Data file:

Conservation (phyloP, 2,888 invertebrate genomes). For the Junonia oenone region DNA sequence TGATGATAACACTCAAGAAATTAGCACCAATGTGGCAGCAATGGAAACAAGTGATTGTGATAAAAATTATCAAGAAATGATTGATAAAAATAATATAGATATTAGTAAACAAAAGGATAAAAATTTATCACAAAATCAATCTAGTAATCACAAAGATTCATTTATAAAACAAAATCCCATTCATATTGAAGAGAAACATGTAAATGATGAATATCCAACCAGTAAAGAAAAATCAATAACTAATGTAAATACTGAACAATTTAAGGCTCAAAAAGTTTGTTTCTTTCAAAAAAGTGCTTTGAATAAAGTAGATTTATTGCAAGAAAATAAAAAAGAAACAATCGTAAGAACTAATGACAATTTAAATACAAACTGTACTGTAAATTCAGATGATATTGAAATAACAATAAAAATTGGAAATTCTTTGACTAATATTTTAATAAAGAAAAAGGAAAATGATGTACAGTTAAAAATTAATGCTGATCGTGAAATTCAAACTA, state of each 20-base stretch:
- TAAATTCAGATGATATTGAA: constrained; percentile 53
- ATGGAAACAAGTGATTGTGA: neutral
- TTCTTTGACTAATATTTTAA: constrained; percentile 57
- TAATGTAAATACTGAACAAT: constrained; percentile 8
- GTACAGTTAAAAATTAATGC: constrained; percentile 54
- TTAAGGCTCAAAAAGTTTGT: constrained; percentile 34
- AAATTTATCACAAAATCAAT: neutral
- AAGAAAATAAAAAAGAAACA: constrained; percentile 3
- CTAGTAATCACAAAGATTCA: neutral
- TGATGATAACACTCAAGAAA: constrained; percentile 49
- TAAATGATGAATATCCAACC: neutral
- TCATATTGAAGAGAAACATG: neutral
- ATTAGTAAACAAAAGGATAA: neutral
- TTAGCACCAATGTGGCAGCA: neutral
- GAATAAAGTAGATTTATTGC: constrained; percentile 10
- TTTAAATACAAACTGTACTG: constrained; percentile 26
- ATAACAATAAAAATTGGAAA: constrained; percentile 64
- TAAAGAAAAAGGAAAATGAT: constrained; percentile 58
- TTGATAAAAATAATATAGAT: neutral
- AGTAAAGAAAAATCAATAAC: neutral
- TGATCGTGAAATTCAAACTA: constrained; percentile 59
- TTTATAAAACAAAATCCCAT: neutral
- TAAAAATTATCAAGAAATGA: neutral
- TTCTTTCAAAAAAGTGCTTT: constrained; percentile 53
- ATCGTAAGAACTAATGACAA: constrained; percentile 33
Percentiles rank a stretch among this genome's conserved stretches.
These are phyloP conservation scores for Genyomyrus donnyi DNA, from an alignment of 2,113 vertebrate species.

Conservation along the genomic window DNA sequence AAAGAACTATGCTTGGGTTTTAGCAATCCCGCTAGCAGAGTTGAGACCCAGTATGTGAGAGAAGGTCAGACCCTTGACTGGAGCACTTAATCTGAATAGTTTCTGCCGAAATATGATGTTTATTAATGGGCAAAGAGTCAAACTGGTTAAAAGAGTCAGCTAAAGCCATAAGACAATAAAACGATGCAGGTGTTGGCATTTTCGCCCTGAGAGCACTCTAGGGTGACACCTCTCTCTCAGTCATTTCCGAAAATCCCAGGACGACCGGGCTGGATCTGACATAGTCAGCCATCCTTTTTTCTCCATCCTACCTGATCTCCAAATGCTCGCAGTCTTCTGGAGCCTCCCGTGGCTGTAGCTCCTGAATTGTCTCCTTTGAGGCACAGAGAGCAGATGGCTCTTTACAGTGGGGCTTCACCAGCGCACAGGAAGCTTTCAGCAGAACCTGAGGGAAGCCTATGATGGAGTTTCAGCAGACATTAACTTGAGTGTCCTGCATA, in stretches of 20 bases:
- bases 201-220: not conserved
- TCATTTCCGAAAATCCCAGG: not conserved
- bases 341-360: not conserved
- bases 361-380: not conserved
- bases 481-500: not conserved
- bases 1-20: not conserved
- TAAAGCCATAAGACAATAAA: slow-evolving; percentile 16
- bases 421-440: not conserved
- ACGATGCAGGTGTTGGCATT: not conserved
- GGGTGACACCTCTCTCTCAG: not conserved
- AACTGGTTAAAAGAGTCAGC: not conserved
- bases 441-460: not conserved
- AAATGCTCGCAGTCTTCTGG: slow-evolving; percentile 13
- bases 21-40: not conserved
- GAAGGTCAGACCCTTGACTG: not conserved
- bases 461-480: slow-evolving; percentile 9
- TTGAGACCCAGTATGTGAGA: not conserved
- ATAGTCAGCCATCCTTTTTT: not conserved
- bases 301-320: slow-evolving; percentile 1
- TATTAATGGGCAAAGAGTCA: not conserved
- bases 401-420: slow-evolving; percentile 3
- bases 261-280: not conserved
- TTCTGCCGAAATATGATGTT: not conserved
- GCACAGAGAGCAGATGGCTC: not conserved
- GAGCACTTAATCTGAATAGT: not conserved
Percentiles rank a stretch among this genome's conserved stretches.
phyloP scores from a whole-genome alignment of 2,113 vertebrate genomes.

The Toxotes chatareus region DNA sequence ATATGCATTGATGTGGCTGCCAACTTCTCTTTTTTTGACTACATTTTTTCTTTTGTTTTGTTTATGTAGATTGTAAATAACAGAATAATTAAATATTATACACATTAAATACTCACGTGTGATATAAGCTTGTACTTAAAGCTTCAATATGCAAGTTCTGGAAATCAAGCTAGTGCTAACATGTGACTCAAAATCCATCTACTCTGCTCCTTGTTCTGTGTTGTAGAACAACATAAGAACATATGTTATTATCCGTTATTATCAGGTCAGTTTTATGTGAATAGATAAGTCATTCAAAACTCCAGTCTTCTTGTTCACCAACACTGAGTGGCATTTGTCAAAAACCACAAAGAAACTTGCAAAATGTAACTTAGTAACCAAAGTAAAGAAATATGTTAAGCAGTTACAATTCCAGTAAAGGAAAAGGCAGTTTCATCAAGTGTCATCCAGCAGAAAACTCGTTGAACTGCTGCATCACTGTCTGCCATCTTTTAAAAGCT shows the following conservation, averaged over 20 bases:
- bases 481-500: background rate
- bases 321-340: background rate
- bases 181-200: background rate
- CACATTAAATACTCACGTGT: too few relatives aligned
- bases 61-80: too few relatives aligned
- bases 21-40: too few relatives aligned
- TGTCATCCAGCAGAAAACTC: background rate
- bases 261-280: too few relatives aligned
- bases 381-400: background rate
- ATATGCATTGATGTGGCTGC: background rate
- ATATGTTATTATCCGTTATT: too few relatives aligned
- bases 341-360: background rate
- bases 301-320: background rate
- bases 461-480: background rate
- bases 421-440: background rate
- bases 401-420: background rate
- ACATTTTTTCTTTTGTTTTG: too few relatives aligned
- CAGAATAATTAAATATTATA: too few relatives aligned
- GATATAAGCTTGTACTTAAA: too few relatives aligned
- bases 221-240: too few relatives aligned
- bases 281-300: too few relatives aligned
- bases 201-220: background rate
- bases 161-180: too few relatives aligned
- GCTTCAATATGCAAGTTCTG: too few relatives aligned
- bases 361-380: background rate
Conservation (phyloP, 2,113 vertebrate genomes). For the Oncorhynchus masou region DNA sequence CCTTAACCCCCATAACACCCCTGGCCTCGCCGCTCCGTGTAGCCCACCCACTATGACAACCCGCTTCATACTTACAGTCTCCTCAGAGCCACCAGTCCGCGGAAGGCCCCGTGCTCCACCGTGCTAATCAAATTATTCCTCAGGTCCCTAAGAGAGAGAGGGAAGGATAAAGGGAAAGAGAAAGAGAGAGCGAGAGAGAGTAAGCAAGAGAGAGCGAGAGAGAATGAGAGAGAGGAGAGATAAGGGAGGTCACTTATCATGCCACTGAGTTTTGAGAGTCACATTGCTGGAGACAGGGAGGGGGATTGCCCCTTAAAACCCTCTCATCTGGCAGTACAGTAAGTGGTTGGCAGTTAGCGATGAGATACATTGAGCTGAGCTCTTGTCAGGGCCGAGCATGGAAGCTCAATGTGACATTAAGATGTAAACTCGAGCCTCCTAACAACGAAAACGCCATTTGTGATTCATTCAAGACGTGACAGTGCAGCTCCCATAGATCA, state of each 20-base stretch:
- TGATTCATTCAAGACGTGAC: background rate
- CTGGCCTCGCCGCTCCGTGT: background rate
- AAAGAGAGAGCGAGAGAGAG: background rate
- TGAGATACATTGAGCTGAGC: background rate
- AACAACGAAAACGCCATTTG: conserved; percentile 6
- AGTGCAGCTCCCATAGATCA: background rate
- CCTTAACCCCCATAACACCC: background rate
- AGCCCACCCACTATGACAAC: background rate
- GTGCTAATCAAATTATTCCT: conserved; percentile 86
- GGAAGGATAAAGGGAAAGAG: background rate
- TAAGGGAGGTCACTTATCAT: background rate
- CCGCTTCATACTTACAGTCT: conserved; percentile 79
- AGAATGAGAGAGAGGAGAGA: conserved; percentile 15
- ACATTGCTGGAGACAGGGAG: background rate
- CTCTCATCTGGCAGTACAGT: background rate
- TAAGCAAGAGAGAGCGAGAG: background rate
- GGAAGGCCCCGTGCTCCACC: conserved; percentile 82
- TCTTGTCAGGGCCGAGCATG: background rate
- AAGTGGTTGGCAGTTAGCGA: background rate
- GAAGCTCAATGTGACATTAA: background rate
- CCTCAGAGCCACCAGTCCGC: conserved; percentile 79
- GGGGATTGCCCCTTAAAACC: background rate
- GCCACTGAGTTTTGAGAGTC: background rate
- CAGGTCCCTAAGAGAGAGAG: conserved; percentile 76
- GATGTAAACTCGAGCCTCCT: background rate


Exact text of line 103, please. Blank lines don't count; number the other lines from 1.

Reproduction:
- GAAGCTCAATGTGACATTAA: background rate